As it did for so many, 2020 shifted young Ben’s focus; quite literally no longer able to play in ensembles the way he’d grown accustomed to, what followed was solo bedroom songwriting and jam sessions. He learned how to properly record himself on his computer in between classes and homework assignments; on a parallel track, without other singers to rely on, Ben began sharpening his vocals, training himself to take the spotlight while concurrently learning to tell his own stories. “Things were happening so fast that I almost looked at school like, ‘this is taking time away from music,’” he says with a laugh.
What followed was a jump into the deep end. Mike introduced Ben’s music to producer Brad Jones, who, immediately hooked by his melodies, traveled up to New York to see the budding star in person. Ben’s parents would soon be making regular road trips between Long Island and Nashville so Brad could spend time with Ben in the studio exploring ideas and concepts. Jones then started to introduce the budding artist to a carefully curated group of songwriters. Bobby Bare Jr., Olivia Wolf, Hayes Carll, and Aaron Raitiere. Brad became Ben’s Nashville shepherd, a producer, engineer, mixer, and musical visionary who brought him to the city and introduced him to his network, helping the artist stitch together the patchwork quilt of collaborators and confidantes he now calls his creative team. That chosen family, at Brad’s behest (“Let me be a teacher,” Ben remembers him saying as he helped open the new chapter to Ben’s career), took the teen’s vision seriously and started cutting tracks with him to help Ben grow and learn. “The energy is always there,” Ben says. “We were never working towards any goal other than making the best music we knew how to.”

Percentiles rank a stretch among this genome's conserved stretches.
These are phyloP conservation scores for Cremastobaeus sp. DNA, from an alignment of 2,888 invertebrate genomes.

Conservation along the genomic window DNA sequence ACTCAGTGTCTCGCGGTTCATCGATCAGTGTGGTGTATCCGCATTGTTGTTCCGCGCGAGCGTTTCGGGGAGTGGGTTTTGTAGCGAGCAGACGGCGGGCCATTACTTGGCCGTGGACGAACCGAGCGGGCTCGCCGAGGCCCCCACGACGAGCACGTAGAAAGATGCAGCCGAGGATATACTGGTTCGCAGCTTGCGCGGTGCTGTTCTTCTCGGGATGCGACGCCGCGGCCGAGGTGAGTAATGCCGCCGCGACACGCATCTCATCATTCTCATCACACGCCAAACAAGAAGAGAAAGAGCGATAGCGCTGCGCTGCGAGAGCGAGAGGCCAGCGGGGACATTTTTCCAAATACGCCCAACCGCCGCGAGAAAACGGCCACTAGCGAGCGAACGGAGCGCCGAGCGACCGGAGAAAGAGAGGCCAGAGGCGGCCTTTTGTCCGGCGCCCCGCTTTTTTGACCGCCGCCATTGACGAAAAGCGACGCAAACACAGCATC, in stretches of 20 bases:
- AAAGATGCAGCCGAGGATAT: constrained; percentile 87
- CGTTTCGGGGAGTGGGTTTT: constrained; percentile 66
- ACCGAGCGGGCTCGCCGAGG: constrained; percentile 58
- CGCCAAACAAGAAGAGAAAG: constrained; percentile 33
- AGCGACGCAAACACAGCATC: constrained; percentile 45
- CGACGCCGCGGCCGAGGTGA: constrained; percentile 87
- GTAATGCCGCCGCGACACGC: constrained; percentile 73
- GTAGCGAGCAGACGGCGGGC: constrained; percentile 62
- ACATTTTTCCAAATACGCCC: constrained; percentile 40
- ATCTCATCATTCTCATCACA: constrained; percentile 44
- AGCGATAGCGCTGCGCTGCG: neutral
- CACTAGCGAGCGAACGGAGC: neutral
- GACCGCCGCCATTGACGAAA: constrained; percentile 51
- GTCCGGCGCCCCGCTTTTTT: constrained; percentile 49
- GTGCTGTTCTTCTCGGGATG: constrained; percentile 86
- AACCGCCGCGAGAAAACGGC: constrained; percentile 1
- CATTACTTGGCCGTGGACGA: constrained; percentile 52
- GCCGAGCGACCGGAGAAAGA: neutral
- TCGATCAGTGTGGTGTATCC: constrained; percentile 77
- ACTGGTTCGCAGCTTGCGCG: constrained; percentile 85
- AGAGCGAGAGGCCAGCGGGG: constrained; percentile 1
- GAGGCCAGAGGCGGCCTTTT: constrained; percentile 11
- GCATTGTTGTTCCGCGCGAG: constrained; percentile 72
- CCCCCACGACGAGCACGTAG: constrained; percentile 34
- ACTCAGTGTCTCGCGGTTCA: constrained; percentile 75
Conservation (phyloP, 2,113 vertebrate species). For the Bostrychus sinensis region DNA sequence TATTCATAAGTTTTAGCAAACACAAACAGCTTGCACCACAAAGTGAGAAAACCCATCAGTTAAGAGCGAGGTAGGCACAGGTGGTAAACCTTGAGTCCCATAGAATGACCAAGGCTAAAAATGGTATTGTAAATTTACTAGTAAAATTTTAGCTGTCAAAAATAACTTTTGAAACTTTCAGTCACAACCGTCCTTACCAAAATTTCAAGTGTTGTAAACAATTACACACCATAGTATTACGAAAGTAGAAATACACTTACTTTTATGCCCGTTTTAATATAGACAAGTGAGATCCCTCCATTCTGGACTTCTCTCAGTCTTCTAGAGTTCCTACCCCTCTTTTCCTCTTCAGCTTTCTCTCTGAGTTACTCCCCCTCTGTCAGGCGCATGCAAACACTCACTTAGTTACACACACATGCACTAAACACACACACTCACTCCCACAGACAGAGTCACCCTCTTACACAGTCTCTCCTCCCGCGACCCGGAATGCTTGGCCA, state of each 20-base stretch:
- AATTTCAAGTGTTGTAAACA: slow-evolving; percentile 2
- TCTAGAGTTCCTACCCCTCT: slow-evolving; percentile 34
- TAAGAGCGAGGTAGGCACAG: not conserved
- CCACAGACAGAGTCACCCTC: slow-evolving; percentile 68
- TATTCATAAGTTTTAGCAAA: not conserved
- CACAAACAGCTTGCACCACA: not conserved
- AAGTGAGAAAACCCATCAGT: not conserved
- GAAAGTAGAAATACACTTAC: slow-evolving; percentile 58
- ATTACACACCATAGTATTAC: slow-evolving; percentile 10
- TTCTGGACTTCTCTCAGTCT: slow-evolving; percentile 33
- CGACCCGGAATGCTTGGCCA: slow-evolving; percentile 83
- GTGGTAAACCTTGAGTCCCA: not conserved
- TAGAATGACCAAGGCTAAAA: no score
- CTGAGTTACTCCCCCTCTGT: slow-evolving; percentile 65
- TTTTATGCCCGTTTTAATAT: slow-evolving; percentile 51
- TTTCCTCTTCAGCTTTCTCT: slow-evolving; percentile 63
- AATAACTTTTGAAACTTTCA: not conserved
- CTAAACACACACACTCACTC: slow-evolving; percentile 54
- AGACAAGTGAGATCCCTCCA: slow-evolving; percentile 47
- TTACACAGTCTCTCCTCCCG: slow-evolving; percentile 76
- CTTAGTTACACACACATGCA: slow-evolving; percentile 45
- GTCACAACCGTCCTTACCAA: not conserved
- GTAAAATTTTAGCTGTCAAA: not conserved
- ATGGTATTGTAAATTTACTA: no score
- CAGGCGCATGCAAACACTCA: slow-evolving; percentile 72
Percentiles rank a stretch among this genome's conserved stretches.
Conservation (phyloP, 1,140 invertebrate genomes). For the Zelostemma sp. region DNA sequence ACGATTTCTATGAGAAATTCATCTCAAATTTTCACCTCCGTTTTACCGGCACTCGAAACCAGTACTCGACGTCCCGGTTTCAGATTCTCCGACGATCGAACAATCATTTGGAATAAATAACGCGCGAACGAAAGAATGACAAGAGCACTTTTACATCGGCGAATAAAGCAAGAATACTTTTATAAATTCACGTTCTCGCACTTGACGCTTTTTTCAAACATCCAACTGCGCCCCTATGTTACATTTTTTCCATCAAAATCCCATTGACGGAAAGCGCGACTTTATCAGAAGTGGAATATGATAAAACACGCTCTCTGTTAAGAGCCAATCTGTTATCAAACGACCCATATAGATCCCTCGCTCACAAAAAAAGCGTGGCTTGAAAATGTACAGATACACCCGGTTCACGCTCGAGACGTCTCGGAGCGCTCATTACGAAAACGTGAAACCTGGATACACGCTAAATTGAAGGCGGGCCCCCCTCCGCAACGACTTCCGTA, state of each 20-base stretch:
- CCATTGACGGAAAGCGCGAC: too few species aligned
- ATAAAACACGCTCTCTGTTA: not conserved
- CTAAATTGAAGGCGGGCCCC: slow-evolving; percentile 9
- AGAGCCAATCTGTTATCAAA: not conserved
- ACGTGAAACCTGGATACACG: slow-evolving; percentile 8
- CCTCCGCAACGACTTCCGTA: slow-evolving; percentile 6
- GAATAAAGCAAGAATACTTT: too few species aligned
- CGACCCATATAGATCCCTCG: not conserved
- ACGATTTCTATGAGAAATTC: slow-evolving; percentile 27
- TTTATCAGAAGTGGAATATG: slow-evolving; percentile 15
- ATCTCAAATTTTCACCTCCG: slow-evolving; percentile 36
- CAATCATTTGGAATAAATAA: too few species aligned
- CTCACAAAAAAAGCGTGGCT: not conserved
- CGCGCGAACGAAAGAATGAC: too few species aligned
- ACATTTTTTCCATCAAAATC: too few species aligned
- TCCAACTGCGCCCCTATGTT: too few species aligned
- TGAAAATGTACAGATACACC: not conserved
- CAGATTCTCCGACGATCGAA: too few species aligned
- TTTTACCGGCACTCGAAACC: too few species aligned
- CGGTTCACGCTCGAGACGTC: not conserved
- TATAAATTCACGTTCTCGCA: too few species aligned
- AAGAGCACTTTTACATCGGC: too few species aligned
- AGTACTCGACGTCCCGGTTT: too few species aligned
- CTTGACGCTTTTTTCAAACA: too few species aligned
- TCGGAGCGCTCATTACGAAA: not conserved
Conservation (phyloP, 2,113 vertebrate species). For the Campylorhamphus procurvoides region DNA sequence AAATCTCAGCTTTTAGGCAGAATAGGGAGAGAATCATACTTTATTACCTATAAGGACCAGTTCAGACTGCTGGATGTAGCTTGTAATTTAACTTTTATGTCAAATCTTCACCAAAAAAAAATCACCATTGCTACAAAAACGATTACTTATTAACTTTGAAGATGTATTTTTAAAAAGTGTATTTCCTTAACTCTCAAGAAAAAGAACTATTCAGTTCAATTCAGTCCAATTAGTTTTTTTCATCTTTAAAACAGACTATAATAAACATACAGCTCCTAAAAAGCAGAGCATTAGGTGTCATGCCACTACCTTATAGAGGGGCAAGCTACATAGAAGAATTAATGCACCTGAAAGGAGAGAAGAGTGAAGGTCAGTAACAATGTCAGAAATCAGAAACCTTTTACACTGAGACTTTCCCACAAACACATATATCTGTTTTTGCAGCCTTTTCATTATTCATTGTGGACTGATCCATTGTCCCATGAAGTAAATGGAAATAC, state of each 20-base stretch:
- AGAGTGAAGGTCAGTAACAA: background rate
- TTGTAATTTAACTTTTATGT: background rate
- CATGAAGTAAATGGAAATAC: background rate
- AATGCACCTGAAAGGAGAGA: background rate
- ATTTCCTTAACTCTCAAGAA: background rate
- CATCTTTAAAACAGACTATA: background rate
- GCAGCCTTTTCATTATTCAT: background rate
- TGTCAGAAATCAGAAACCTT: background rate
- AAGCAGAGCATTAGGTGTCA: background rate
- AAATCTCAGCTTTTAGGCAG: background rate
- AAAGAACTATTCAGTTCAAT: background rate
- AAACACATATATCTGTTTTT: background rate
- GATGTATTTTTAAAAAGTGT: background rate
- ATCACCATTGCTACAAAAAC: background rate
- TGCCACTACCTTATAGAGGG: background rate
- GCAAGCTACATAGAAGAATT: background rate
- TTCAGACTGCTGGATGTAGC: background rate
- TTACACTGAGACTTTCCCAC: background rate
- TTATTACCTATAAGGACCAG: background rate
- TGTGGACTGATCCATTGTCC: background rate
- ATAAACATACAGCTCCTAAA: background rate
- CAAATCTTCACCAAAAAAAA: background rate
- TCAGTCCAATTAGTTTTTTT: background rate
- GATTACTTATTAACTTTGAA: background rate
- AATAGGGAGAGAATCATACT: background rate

Calling his process “the least prescriptive you could imagine,” Ben says his inspiration is omnipresent and never dictated. “For me, it’s about melody first,” he says. “What I write flows afterward with the incredible family of cowriters I’ve surrounded myself with. They understand me, and I trust them – it’s been amazing to build these songs from the ground up together.”
Speaking of songs: “One Day Believer,” his first official track, dropped in the summer of 2022, the culmination of two full years of work and dedication – “that’s the one that flipped the switch for us,” Ben says. Next up are soon-to-be earworms that transcend time, place, and genre – like “It’ll All Be Alright,” “Wolves,” “Glorious,” “Flowers In Your Hair,” and the utterly classic “Adios, Gracias, Goodnight.” Written and produced with close collaborators like poet Catie Trainor, who Ben met at a Nashville Songwriters Association International (NSAI) writers’ camp in Nashville and now calls “my Bernie Taupin,” the songs brim with promise, Ben’s powerful and emotionally resonant voice and lush, fully realized melodies on total display. Onfirst listen, they’ll feel immediately familiar and totally singular in the same breath. That’s Ben’s gift at work – the ability to supersede any one genre or sound while incorporating elements from across the musical spectrum in one fell swoop.
Because at the end of the day, Ben is the anchor that grounds and centers his music. There’s vision and direction behind every choice; there’s passion and motivation in every note he sings. Armed with a talent beyond measure and a dream of sharing it with the world, Ben Goldsmith is an artist whose journey you won’t want to be late for.